City Life – Place Names, Around Town
No small wonder.
[Text and photo by Mayank Austen Soofi]
Time passes. Places are transformed. Something routine in timeless cities like Delhi/Dilli/Indraprastha/Khandavprastha. This year the Mughal Gardens in Rashtrapati Bhawan (formerly the Viceroy’s House) has been rechristened Amrit Udyan. Here’s a list of few of the many, many places in the Delhi region that met the same treatment, sometimes more than once.
Gurugram, earlier Gurgaon
An entire city had its name changed in 2016 when Gurgaon was turned into Gurugram, a nod to the belief that the place originated as a village given by the Pandavas as gurudakshina to Guru Dronacharya. The city also has Dronacharya Government College on the prosaically named New Railway Road, and it continues to have a village called Gurgaon.
Kartavya Path, earlier Rajpath, earlier Kingsway
Site of the Republic Day parade. King George V’s statue was a landmark, apart from the India Gate memorial. The statue was removed after our azadi. Re-renamed last year as Kartavya Path, the path of duty, in time for the opening of the redeveloped Central Vista. Freedom fighter Subhash Chandra Bose’s statue is the new landmark.
Bangla Sahib Marg, earlier Baird Road
Named after General David Baird, the subject of the 1839 painting General Sir David Baird Discovering The Body Of Sultan Tippoo Sahib After Having Captured Seringapatam (4 May 1799), by David Wilkie. Present name comes from a gurdwara here.
Subramania Bharti Marg, earlier Cornwallis Road
Named after a British governor general. Renamed after an early 20th century Tamil poet, whose statue is a short walk away from the hoity-toity Sujan Singh Park.
Amrita Shergil Marg, earlier Ratendone Road
Runs alongside Lodhi Gardens, which was formerly Lady Willingdon Park. The road was named after her son, the marquis of Ratendone. Renamed after Amrita Sher-Gil, the painter who died at 28. Delhi’s most exclusive neighbourhood. Much loved for its summertime amaltas bloom.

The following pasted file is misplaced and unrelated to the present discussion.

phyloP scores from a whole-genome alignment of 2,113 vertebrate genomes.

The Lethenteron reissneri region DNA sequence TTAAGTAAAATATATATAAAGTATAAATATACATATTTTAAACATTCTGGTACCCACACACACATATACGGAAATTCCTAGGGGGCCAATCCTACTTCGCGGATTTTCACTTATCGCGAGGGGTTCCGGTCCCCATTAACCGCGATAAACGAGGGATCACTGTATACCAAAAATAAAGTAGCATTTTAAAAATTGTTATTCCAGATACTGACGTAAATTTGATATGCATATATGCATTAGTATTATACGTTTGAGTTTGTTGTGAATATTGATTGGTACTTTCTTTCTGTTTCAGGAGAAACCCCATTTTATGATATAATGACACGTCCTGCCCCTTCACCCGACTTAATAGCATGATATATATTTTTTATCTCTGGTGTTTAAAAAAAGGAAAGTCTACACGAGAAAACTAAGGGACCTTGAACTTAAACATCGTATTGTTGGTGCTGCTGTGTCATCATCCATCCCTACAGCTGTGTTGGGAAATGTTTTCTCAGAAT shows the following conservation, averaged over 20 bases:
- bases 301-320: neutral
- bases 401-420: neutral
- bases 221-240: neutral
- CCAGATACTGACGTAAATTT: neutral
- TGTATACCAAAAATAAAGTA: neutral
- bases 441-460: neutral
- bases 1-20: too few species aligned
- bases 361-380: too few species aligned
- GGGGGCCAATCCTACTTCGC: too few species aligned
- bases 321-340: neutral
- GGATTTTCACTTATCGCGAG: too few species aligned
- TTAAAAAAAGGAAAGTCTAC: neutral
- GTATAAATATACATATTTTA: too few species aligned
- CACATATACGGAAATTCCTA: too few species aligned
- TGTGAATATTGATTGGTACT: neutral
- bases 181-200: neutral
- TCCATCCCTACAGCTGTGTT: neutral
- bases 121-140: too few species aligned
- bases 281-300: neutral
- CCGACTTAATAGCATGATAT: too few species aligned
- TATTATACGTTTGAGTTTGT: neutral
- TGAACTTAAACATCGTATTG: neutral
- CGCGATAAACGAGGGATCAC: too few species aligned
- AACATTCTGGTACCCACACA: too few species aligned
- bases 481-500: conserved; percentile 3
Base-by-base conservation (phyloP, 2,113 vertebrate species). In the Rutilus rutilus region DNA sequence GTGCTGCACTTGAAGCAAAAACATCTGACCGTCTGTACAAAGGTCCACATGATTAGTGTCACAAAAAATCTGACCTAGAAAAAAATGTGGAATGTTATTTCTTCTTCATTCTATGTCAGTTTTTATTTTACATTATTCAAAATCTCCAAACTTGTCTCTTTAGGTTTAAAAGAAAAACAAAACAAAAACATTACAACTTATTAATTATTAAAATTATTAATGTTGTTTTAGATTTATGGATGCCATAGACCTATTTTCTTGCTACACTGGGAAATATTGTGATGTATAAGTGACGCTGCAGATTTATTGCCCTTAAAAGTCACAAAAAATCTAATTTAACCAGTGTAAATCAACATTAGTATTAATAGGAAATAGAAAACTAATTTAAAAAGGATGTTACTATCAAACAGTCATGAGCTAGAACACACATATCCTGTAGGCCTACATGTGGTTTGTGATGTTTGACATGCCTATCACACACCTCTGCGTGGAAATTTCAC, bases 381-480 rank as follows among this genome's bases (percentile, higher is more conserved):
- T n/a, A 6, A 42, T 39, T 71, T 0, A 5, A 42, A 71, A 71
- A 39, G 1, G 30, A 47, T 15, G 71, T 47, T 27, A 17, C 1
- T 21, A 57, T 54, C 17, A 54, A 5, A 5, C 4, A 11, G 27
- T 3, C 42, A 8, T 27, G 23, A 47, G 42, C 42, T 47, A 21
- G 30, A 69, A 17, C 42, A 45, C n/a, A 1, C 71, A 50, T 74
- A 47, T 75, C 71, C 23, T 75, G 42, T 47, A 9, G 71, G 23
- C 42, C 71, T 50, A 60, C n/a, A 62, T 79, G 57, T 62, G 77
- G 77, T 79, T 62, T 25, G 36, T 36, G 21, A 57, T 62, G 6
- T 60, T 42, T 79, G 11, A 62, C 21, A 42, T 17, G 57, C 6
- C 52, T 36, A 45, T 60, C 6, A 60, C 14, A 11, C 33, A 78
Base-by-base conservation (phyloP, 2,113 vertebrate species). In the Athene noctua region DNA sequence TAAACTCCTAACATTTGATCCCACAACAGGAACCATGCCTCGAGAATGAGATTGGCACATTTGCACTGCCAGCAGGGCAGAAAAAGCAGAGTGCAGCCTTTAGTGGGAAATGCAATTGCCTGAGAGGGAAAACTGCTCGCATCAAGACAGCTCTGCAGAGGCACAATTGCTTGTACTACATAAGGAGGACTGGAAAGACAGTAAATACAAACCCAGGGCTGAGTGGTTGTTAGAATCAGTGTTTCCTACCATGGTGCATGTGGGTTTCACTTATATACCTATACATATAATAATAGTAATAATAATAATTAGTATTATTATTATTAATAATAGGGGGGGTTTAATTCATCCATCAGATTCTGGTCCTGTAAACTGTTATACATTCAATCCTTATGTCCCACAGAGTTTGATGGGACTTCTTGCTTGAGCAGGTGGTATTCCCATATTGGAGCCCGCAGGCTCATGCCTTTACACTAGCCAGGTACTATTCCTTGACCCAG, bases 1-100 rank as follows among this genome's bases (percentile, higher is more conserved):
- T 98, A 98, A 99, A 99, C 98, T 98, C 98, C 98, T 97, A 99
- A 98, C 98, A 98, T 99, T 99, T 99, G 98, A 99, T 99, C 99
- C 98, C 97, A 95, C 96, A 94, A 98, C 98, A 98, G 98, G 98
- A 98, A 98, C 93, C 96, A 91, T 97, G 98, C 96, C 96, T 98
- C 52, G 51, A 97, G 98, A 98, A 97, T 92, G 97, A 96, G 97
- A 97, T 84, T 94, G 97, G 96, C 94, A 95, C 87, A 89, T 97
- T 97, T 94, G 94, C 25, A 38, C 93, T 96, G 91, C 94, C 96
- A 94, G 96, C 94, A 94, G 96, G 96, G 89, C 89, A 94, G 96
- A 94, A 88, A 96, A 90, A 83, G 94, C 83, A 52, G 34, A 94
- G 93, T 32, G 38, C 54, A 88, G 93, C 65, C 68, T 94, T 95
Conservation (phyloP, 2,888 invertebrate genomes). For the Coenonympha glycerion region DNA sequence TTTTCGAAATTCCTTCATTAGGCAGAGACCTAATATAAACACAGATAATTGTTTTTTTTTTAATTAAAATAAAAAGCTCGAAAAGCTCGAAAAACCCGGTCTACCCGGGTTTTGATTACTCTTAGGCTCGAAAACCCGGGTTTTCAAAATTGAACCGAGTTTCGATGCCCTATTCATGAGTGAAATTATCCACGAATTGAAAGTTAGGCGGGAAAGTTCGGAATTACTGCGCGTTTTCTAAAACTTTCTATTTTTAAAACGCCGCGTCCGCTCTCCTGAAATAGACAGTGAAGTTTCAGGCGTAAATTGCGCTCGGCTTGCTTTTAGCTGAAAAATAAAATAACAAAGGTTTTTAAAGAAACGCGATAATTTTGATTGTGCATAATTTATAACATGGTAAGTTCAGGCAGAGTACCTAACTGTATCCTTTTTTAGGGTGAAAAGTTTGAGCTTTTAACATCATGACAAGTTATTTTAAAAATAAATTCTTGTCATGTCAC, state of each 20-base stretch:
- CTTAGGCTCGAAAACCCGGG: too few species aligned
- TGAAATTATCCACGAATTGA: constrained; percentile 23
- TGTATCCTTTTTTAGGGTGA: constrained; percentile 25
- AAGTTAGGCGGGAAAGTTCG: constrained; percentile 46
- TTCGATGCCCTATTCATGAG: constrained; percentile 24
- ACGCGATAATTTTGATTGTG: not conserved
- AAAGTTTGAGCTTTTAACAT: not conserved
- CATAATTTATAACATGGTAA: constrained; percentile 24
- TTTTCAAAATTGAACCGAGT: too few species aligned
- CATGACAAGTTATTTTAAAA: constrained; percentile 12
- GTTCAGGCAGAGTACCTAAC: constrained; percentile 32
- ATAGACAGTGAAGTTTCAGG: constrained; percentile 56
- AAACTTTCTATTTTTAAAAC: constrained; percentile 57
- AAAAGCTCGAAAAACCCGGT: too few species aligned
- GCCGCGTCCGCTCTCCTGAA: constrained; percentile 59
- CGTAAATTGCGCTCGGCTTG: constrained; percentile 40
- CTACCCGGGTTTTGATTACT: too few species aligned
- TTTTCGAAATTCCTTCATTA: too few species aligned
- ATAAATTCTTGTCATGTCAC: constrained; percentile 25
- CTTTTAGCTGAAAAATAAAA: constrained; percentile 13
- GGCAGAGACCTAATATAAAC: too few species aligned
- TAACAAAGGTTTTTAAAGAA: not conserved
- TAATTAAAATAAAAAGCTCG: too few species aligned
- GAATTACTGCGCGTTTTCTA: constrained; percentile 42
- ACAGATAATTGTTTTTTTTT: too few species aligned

Tilak Marg, earlier Hardinge Avenue
Was named after a British viceroy who served in India during the historic Delhi Durbar in 1911, when the capital was shifted from Kolkata. Renamed after freedom fighter Bal Gangadhar Tilak. Dr B.R. Ambedkar lived here as the country’s first law minister.
Mandir Marg, earlier Reading Road
Lord Reading, or Rufus Daniel Isaacs, was British India’s only Jewish viceroy. Current name comes from the iconic Laxmi Narayan Temple, aka Birla Mandir.
Swami Shradhanand Marg, earlier Garstin Bastion Road
Built by the British in the 19th century as part of a series of bastioned fronts for the defence of Delhi, it is today a red-light district, and also a market for toilet fittings. Swami Shraddhanand was a social reformer—his statue in Chandni Chowk replaced Queen Victoria’s.
Carterpuri, earlier Daulatpur Nasirabad
A sleepy village in Gurugram is briefly visited by US President Jimmy Carter in 1978. And Daulatpur Nasirabad became Carterpuri (see photo).